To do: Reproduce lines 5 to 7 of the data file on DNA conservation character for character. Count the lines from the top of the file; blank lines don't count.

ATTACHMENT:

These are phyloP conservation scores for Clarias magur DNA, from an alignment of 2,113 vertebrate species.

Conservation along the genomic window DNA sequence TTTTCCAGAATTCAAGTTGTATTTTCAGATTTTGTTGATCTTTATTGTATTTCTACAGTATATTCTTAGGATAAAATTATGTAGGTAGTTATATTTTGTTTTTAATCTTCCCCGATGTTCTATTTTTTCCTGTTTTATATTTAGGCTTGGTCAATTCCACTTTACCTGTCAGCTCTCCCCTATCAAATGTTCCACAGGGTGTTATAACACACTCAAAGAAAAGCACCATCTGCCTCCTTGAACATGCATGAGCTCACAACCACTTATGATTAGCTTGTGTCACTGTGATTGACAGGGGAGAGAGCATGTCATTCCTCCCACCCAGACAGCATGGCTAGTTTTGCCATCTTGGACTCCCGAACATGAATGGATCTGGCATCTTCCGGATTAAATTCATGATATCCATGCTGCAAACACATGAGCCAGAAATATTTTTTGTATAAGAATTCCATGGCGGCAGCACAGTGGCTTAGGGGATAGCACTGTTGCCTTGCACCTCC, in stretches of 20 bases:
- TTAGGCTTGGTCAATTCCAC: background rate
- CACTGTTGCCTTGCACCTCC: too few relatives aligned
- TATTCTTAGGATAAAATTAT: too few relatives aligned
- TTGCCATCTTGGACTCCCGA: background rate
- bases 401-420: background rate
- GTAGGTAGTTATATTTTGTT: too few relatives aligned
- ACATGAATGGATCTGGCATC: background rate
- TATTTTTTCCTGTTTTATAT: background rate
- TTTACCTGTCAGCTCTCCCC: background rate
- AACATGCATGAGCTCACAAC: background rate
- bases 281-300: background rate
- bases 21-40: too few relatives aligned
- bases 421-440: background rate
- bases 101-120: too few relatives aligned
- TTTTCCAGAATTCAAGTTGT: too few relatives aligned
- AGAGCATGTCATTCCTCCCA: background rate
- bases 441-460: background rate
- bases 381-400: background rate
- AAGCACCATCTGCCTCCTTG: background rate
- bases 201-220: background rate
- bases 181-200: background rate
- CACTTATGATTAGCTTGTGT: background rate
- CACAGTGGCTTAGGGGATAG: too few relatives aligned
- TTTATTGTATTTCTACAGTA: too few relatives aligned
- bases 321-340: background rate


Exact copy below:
- TATTCTTAGGATAAAATTAT: too few relatives aligned
- TTGCCATCTTGGACTCCCGA: background rate
- bases 401-420: background rate